By Katelyn Vitek
It’s a good thing Jessica Winter likes a challenge. An associate professor in chemical engineering, Winter entered her field as a way to try something new. She has ended up challenging health-related research and the field of medicine to create viable treatment options for cancer patients.
When she was diagnosed with cancer herself early this year, Winter changed her focus from conducting bench-top research to translating her findings into discoveries that could be tested clinically. After receiving her bachelor’s degree from Northwestern University and working at Intel for two years, Winter explored other research topics in graduate school at the University of Texas-Austin and found her niche in the study of nanoparticles.
“I like challenges. I felt this was a little bit outside my field, but it was good because it would push me.” Winter says. “It turned out that was really the beginning of a whole new technology.”
Since then, Winter’s nanoparticle research has made major strides in cancer studies. In the case of brain cancer, for example, her work will aid surgeons in removing tumors. The brain moves around in a pool of fluid within the skull, so MRI images do not show the location of the cancerous tissues at the time of surgery. And an MRI cannot be used in the operating room to obtain instant images due to the surrounding metal equipment.
To solve the problem, Winter developed new nanoparticles that are both fluorescent and magnetic. These particles are injected into the blood and delivered to the cancerous tumor through the blood vessels. Their magnetic property permits traditional preoperative MRI to be performed, but their fluorescent property enables surgeons to easily see cancer matter without the assistance of an MRI during surgery. Surgeons can instead shine a light of a certain wavelength on the affected tissue, and the nanoparticles in the cancerous tissue will essentially glow in the dark. Because the same particle is responsible for both MR and fluorescence imaging, the results can be directly correlated.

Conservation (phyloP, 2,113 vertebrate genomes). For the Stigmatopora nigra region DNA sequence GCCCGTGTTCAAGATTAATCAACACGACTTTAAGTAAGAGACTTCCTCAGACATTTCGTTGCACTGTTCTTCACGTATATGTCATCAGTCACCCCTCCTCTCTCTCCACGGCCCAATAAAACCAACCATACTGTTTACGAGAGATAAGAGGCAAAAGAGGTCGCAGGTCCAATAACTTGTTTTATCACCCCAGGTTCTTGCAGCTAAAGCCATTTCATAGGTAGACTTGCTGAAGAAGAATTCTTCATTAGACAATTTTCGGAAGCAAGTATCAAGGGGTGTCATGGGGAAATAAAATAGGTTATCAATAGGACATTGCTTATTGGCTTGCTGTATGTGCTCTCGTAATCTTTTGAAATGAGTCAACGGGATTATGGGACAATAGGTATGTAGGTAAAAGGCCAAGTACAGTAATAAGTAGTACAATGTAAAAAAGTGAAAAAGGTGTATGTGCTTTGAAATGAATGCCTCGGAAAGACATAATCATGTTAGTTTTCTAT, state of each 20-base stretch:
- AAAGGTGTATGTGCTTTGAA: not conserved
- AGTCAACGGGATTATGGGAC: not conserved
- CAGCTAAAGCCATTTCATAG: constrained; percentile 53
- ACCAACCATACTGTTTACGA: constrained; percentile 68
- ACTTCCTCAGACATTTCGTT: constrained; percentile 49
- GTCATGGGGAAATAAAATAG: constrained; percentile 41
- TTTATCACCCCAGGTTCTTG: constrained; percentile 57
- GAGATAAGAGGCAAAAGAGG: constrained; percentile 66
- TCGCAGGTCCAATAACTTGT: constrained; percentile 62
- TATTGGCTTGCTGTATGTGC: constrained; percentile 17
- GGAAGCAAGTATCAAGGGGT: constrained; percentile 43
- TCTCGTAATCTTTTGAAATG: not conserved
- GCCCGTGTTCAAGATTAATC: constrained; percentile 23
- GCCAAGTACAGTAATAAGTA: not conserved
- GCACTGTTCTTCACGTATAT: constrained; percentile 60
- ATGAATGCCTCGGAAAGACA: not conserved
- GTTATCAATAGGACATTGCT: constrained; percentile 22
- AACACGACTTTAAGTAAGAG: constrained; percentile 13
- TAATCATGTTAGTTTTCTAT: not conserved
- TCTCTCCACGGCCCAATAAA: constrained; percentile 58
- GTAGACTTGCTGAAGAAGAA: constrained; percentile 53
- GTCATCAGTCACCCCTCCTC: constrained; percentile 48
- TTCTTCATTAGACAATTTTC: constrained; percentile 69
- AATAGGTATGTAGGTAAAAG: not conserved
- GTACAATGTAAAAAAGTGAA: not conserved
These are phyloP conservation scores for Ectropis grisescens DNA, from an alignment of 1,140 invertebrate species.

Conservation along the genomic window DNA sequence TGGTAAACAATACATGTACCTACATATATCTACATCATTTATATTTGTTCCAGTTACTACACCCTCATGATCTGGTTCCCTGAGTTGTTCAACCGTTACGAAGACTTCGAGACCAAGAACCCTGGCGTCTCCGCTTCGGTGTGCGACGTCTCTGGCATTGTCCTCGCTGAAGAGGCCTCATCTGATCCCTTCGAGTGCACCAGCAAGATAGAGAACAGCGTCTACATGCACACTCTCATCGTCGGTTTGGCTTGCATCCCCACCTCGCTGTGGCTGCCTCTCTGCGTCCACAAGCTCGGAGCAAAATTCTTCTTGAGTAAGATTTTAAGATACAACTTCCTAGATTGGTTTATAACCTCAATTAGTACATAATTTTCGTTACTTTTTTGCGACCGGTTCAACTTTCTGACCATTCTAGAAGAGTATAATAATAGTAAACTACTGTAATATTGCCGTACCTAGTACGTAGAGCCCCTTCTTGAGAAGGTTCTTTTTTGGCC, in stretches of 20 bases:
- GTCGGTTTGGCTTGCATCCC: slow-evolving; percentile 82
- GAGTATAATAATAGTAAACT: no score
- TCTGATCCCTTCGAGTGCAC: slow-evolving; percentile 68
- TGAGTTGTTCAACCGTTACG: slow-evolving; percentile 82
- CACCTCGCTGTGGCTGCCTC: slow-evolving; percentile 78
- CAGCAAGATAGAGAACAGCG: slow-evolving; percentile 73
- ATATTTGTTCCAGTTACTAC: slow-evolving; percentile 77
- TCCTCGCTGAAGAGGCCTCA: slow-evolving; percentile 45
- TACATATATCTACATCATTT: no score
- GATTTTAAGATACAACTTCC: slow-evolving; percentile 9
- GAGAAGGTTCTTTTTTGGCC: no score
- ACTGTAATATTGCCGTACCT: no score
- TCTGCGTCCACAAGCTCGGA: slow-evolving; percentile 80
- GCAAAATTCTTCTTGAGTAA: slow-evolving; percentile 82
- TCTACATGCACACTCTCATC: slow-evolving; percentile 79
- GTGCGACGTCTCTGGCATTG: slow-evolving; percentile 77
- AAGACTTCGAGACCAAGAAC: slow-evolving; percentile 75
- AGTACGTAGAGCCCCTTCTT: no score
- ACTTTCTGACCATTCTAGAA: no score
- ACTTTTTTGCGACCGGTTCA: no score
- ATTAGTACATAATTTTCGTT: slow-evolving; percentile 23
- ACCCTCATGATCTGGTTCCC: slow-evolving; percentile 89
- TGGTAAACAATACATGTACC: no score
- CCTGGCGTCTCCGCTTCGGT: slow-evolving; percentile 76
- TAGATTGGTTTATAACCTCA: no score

Winter is developing more efficient medical diagnosis tests for prostate cancer by using her fluorescent and magnetic nanoparticles. Injected into a blood sample, the nanoparticles bind to cells expressing an antigen that indicates prostate cancer and emit the fluorescent signal. The antigen can be removed from the blood sample magnetically, allowing doctors to diagnose the presence of the prostate cancer.
Winter’s third project is to study glioblastoma, one of the most aggressive types of brain cancer. This type of cancer is difficult for surgeons to treat because even if they would, for example, remove an entire affected brain hemisphere, the malignant cells would migrate to the healthy hemisphere. Winter hopes to create a material that can mimic structures like white matter and blood vessels in the brain so researchers can study these cells’ migration.
While Winter entered this field as a way to test her mind as well as her own capabilities, she also is furthering cancer research to help patients. Currently undergoing chemotherapy for breast cancer, she has a prognosis of a 90 percent chance of a 10-year survival. With help and support from her family and colleagues, Winter is still conducting research and teaching during her treatment. She is collaborating with Jeffrey Chalmers, professor of chemical and biomolecular engineering; Maryam Lustberg, assistant professor of medical oncology; and Ratnasingham Sooryakumar, professor of physics, to develop technology to isolate circulating breast cancer cells, which can then be characterized to guide treatment decisions. The team is ready to apply the technology to clinical samples.
“I could publish papers and I could build a career on that, but I wouldn’t help anyone because those papers don’t go that extra step,” Winter says. “We need to go the extra mile and make sure that we turn our findings into clinical diagnoses and treatment efforts.”